Super Handy Linux Command Tips and Tricks That Will Save you a lot of Time and Increase Your Productivity

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To save time while working with Linux command line or terminal here are some useful commands.

1. Use Tab for auto completion

  • When you are starting to type something in Linux terminal, you can hit the tab key and it will suggest all the possible options that start with string you have typed so far.

2. Switch back to last working directory

You can use the command below to move to your last used directory

cd -

3. Go back to Home directory

You can use the command below to move to your last used directory

cd ~

4. List the contents of a directory

ll
ls -alrth

5. Running multiple commands

You can use the ‘;’ separator for this purpose. This way, you can run a number of commands

 commande1; command2;  command3  

6. Run command and if only the previous one was successful

command1 && command2

7. Search easily commands used in the past

ctrl+r term_to_find 

8. Unfreeze terminal after accidental Ctrl+S

You probably are habitual of using Ctrl+S for saving. But if you use that in Linux terminal, you’ll have a frozen terminal.

Don’t worry, you don’t have to close the terminal, not anymore. Just use Ctrl+Q and you can use the terminal again.

Ctrl+Q

9. Move to beginning or to end of line

You can use Home and End keys here of course but alternatively, you can use Ctrl+A to go to the beginning of the line and Ctrl+E to go to the end.

  • Ctrl+A to move to beginning of line
  • Ctrl+E to move to end of line

10. Delete entire line from cursor position

In the Linux terminal, if you press Ctrl+U, it deletes everything from your current cursor position to the beginning of the line.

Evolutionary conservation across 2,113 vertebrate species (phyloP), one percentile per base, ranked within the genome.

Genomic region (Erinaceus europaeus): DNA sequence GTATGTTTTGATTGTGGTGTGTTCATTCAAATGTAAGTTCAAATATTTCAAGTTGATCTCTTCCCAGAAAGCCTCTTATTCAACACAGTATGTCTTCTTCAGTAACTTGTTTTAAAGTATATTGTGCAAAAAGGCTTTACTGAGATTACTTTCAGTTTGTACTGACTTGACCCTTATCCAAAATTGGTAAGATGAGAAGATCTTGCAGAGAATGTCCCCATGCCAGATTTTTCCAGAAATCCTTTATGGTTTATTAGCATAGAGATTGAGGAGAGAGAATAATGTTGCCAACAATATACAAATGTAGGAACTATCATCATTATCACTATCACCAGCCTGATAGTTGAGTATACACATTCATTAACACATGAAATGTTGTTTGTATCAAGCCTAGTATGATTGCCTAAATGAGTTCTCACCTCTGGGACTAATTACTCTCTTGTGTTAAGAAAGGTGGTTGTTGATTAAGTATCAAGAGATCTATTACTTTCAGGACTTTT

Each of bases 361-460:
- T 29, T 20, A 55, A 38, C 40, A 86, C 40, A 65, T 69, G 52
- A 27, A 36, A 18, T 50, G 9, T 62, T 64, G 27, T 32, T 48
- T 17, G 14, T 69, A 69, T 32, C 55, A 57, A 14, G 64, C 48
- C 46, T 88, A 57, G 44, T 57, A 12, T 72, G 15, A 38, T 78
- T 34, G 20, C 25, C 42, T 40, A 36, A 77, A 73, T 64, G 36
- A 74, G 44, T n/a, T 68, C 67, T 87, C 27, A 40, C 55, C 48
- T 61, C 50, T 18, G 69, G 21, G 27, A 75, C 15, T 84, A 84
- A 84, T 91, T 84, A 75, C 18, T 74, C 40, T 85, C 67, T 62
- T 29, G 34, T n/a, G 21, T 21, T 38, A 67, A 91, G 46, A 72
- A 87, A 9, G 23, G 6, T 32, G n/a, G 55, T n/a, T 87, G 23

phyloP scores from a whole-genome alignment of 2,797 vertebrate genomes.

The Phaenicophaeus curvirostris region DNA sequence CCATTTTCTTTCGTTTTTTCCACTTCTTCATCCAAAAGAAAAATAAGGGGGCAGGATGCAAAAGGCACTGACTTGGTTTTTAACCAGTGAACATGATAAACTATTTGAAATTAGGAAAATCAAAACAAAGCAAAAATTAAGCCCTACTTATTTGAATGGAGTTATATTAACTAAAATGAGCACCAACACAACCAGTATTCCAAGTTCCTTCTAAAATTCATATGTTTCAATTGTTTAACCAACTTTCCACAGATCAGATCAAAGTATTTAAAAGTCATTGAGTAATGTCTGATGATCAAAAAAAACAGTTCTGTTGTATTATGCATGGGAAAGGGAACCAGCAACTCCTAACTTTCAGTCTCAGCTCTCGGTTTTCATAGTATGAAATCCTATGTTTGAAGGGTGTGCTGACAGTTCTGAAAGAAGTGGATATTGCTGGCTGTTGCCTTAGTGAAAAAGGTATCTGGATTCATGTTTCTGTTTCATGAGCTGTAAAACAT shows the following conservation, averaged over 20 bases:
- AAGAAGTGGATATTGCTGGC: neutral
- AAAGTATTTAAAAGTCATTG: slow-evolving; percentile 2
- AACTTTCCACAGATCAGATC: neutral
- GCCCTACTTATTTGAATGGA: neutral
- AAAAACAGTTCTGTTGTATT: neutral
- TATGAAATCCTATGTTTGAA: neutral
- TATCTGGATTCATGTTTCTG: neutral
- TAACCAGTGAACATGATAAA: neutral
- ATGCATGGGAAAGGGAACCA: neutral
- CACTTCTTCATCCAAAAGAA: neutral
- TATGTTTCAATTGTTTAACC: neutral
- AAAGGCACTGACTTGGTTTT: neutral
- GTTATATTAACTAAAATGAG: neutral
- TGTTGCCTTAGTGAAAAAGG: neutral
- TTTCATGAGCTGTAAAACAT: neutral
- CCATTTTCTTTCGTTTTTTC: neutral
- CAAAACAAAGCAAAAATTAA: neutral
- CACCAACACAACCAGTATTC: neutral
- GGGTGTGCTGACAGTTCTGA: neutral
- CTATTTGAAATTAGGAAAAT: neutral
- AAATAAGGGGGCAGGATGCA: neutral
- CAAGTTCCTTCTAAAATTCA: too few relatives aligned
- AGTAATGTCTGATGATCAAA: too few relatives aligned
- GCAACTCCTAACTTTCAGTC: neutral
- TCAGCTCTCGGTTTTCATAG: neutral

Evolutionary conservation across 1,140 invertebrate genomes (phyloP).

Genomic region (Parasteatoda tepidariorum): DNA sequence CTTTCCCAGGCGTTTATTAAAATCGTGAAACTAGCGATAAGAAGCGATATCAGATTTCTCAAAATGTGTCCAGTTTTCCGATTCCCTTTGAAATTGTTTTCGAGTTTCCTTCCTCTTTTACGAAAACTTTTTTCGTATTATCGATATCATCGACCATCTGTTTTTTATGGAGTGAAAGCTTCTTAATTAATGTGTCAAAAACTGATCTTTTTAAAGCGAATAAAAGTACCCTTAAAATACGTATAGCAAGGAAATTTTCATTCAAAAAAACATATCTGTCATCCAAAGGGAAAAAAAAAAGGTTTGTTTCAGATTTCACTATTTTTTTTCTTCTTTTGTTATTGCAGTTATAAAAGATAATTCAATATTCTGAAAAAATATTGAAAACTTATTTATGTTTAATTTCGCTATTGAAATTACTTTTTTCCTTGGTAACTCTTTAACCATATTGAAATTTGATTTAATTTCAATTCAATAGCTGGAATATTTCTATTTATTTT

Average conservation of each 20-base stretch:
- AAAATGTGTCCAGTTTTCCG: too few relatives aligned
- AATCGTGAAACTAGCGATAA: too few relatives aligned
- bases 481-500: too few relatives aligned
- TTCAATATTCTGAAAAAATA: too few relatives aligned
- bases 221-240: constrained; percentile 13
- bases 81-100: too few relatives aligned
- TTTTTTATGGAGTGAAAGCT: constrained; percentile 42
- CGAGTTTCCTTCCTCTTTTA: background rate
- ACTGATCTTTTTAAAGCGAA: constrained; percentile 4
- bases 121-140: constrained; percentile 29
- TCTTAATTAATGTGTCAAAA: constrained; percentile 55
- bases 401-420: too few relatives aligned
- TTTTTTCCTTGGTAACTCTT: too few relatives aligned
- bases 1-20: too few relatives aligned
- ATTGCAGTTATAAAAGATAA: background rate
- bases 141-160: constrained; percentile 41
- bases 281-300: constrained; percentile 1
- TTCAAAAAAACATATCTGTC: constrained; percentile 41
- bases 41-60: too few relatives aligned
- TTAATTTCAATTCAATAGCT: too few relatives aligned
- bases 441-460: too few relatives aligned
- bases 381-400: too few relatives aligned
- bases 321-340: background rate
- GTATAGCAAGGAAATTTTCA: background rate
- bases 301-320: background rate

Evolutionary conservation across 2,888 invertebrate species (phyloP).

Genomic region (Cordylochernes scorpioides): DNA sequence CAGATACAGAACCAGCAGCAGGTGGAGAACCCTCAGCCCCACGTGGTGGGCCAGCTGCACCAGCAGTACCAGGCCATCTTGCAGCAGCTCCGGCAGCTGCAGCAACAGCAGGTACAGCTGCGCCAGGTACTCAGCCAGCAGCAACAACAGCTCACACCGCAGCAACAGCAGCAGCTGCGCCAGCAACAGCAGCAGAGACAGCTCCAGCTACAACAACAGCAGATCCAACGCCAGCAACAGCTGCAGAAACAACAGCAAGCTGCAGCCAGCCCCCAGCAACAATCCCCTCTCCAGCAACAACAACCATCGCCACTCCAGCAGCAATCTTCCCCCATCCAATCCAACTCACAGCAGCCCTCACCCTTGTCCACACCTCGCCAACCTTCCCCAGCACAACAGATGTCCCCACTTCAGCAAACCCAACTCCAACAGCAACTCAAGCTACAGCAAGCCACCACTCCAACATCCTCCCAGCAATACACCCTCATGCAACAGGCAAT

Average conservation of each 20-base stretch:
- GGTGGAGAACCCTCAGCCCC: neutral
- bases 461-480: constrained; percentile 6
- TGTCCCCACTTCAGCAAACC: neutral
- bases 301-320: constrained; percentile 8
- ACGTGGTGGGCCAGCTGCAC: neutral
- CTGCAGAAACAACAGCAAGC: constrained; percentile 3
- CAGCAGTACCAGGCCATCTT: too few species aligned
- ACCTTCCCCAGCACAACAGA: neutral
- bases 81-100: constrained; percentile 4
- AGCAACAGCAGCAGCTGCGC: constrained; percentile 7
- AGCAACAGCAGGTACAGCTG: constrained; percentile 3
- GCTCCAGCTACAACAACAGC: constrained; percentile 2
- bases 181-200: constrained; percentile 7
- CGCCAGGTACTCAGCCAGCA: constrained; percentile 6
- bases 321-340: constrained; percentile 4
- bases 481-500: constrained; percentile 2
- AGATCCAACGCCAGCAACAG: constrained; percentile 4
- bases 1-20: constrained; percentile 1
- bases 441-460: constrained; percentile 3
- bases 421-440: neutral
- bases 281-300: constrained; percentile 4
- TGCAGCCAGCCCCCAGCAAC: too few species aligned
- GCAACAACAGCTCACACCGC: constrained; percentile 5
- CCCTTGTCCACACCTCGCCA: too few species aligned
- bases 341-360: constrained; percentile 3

Similarly, if you press Ctrl+K, it deletes everything from your cursor position to the end of the line.

11. Read file in real time

tail -f filepath

12. Reading compressed logs without extracting

z commands save you in such situations. z commands provide alternatives of the regular commands that you use to deal with log files such as less, cat, grep etc.

So you get zless, zcat, zgrep etc and you don’t even have to explicitly extract the compressed files

13. Use less to read files

To see the contents of a file, cat is not the best option especially if it is a big file. cat command will display the entire file on your screen.

less filepath

14. Reuse the last item from the previous command with !$

Using the argument of the previous command comes handy in many situations:

15. Reuse the previous command in present command with !!

You can call the entire previous command with !!. This comes particularly useful when you have to run a command and realize that it needs root privileges.

16. Using alias to fix typos

For example, you might often mistype grep as gerp. If you put an alias in your bashrc in this fashion:

alias gerp=grep

17. Copy Paste in Linux terminal

shortcuts:

  • Select the text for copying and right click for paste (works in Putty and other Windows SSH clients)
  • Select the text for copying and middle click (scroll button on the mouse) for paste
  • Ctrl+Shift+C for copy and Ctrl+Shift+V for paste

18. Kill a running command/process

if you know the PID of process you can use :

kill -9 PID_NUMBER

19. Empty a file without deleting it

> filenametoempty

20. Find if there are files containing a particular text

grep -Pri term_to_find

May be you want to do more with Linux 😀 you can read more about certifications here Best Linux Certifications for 2022

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